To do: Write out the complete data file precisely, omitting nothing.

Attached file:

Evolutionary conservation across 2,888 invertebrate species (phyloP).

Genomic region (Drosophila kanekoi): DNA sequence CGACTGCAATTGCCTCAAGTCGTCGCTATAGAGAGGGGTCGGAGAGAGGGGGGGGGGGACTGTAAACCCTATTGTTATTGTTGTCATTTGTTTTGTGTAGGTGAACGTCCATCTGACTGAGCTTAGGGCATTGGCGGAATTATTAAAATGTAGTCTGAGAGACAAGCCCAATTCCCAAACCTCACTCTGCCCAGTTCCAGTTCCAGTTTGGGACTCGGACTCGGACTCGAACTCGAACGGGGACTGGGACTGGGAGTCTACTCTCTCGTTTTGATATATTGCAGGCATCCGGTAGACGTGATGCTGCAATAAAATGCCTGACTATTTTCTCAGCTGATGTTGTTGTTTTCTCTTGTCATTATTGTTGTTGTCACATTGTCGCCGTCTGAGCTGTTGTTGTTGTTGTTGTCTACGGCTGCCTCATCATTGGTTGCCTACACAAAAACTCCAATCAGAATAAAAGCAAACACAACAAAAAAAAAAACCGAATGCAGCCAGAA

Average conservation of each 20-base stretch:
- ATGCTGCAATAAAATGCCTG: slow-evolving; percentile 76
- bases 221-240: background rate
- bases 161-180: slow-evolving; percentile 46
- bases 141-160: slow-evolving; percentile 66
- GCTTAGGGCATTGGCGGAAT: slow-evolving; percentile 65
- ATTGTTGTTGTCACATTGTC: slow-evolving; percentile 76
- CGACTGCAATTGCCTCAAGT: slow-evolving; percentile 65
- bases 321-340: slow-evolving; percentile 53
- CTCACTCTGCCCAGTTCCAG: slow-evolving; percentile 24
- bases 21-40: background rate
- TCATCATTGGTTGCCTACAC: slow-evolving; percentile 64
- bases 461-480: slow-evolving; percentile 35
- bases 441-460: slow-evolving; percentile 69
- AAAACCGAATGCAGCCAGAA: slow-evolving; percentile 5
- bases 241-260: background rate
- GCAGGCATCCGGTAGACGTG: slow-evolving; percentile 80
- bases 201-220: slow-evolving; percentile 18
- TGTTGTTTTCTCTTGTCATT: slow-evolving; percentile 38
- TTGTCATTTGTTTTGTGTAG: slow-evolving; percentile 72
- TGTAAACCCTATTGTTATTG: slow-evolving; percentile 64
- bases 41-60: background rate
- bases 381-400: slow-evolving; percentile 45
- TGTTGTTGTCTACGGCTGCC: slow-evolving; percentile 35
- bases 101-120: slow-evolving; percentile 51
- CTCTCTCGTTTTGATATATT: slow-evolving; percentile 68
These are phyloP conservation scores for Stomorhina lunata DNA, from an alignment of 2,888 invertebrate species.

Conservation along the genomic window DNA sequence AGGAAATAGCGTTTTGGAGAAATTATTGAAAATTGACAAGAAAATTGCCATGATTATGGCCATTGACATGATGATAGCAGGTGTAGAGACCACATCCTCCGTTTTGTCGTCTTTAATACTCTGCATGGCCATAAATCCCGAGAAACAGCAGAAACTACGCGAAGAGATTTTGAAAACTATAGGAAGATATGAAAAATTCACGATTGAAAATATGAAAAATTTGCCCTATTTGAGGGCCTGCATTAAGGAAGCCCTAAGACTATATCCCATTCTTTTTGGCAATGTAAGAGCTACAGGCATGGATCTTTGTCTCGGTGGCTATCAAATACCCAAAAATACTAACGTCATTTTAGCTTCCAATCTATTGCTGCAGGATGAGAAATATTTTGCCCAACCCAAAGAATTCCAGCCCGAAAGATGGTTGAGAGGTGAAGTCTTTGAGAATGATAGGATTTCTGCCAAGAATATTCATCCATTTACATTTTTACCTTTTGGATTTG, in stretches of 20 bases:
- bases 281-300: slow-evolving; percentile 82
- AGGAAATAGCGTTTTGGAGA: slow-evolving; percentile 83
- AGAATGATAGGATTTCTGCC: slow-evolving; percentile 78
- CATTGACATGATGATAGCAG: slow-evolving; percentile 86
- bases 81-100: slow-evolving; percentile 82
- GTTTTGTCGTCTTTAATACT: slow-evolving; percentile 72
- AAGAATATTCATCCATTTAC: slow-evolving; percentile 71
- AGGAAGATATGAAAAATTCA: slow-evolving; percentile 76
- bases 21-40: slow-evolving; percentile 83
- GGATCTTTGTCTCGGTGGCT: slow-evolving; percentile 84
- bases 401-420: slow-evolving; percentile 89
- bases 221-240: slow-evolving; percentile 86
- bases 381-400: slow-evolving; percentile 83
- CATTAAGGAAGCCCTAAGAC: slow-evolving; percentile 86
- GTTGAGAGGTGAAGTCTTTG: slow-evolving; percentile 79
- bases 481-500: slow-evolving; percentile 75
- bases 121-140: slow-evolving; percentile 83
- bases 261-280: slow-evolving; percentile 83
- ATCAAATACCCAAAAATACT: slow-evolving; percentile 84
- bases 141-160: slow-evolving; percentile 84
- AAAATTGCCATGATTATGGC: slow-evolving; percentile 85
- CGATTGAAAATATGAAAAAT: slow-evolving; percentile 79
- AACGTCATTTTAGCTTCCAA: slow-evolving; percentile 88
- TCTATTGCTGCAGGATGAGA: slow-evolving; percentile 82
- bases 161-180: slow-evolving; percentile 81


Evolutionary conservation across 2,888 invertebrate species (phyloP).

Genomic region (Drosophila kanekoi): DNA sequence CGACTGCAATTGCCTCAAGTCGTCGCTATAGAGAGGGGTCGGAGAGAGGGGGGGGGGGACTGTAAACCCTATTGTTATTGTTGTCATTTGTTTTGTGTAGGTGAACGTCCATCTGACTGAGCTTAGGGCATTGGCGGAATTATTAAAATGTAGTCTGAGAGACAAGCCCAATTCCCAAACCTCACTCTGCCCAGTTCCAGTTCCAGTTTGGGACTCGGACTCGGACTCGAACTCGAACGGGGACTGGGACTGGGAGTCTACTCTCTCGTTTTGATATATTGCAGGCATCCGGTAGACGTGATGCTGCAATAAAATGCCTGACTATTTTCTCAGCTGATGTTGTTGTTTTCTCTTGTCATTATTGTTGTTGTCACATTGTCGCCGTCTGAGCTGTTGTTGTTGTTGTTGTCTACGGCTGCCTCATCATTGGTTGCCTACACAAAAACTCCAATCAGAATAAAAGCAAACACAACAAAAAAAAAAACCGAATGCAGCCAGAA

Average conservation of each 20-base stretch:
- ATGCTGCAATAAAATGCCTG: slow-evolving; percentile 76
- bases 221-240: background rate
- bases 161-180: slow-evolving; percentile 46
- bases 141-160: slow-evolving; percentile 66
- GCTTAGGGCATTGGCGGAAT: slow-evolving; percentile 65
- ATTGTTGTTGTCACATTGTC: slow-evolving; percentile 76
- CGACTGCAATTGCCTCAAGT: slow-evolving; percentile 65
- bases 321-340: slow-evolving; percentile 53
- CTCACTCTGCCCAGTTCCAG: slow-evolving; percentile 24
- bases 21-40: background rate
- TCATCATTGGTTGCCTACAC: slow-evolving; percentile 64
- bases 461-480: slow-evolving; percentile 35
- bases 441-460: slow-evolving; percentile 69
- AAAACCGAATGCAGCCAGAA: slow-evolving; percentile 5
- bases 241-260: background rate
- GCAGGCATCCGGTAGACGTG: slow-evolving; percentile 80
- bases 201-220: slow-evolving; percentile 18
- TGTTGTTTTCTCTTGTCATT: slow-evolving; percentile 38
- TTGTCATTTGTTTTGTGTAG: slow-evolving; percentile 72
- TGTAAACCCTATTGTTATTG: slow-evolving; percentile 64
- bases 41-60: background rate
- bases 381-400: slow-evolving; percentile 45
- TGTTGTTGTCTACGGCTGCC: slow-evolving; percentile 35
- bases 101-120: slow-evolving; percentile 51
- CTCTCTCGTTTTGATATATT: slow-evolving; percentile 68
These are phyloP conservation scores for Stomorhina lunata DNA, from an alignment of 2,888 invertebrate species.

Conservation along the genomic window DNA sequence AGGAAATAGCGTTTTGGAGAAATTATTGAAAATTGACAAGAAAATTGCCATGATTATGGCCATTGACATGATGATAGCAGGTGTAGAGACCACATCCTCCGTTTTGTCGTCTTTAATACTCTGCATGGCCATAAATCCCGAGAAACAGCAGAAACTACGCGAAGAGATTTTGAAAACTATAGGAAGATATGAAAAATTCACGATTGAAAATATGAAAAATTTGCCCTATTTGAGGGCCTGCATTAAGGAAGCCCTAAGACTATATCCCATTCTTTTTGGCAATGTAAGAGCTACAGGCATGGATCTTTGTCTCGGTGGCTATCAAATACCCAAAAATACTAACGTCATTTTAGCTTCCAATCTATTGCTGCAGGATGAGAAATATTTTGCCCAACCCAAAGAATTCCAGCCCGAAAGATGGTTGAGAGGTGAAGTCTTTGAGAATGATAGGATTTCTGCCAAGAATATTCATCCATTTACATTTTTACCTTTTGGATTTG, in stretches of 20 bases:
- bases 281-300: slow-evolving; percentile 82
- AGGAAATAGCGTTTTGGAGA: slow-evolving; percentile 83
- AGAATGATAGGATTTCTGCC: slow-evolving; percentile 78
- CATTGACATGATGATAGCAG: slow-evolving; percentile 86
- bases 81-100: slow-evolving; percentile 82
- GTTTTGTCGTCTTTAATACT: slow-evolving; percentile 72
- AAGAATATTCATCCATTTAC: slow-evolving; percentile 71
- AGGAAGATATGAAAAATTCA: slow-evolving; percentile 76
- bases 21-40: slow-evolving; percentile 83
- GGATCTTTGTCTCGGTGGCT: slow-evolving; percentile 84
- bases 401-420: slow-evolving; percentile 89
- bases 221-240: slow-evolving; percentile 86
- bases 381-400: slow-evolving; percentile 83
- CATTAAGGAAGCCCTAAGAC: slow-evolving; percentile 86
- GTTGAGAGGTGAAGTCTTTG: slow-evolving; percentile 79
- bases 481-500: slow-evolving; percentile 75
- bases 121-140: slow-evolving; percentile 83
- bases 261-280: slow-evolving; percentile 83
- ATCAAATACCCAAAAATACT: slow-evolving; percentile 84
- bases 141-160: slow-evolving; percentile 84
- AAAATTGCCATGATTATGGC: slow-evolving; percentile 85
- CGATTGAAAATATGAAAAAT: slow-evolving; percentile 79
- AACGTCATTTTAGCTTCCAA: slow-evolving; percentile 88
- TCTATTGCTGCAGGATGAGA: slow-evolving; percentile 82
- bases 161-180: slow-evolving; percentile 81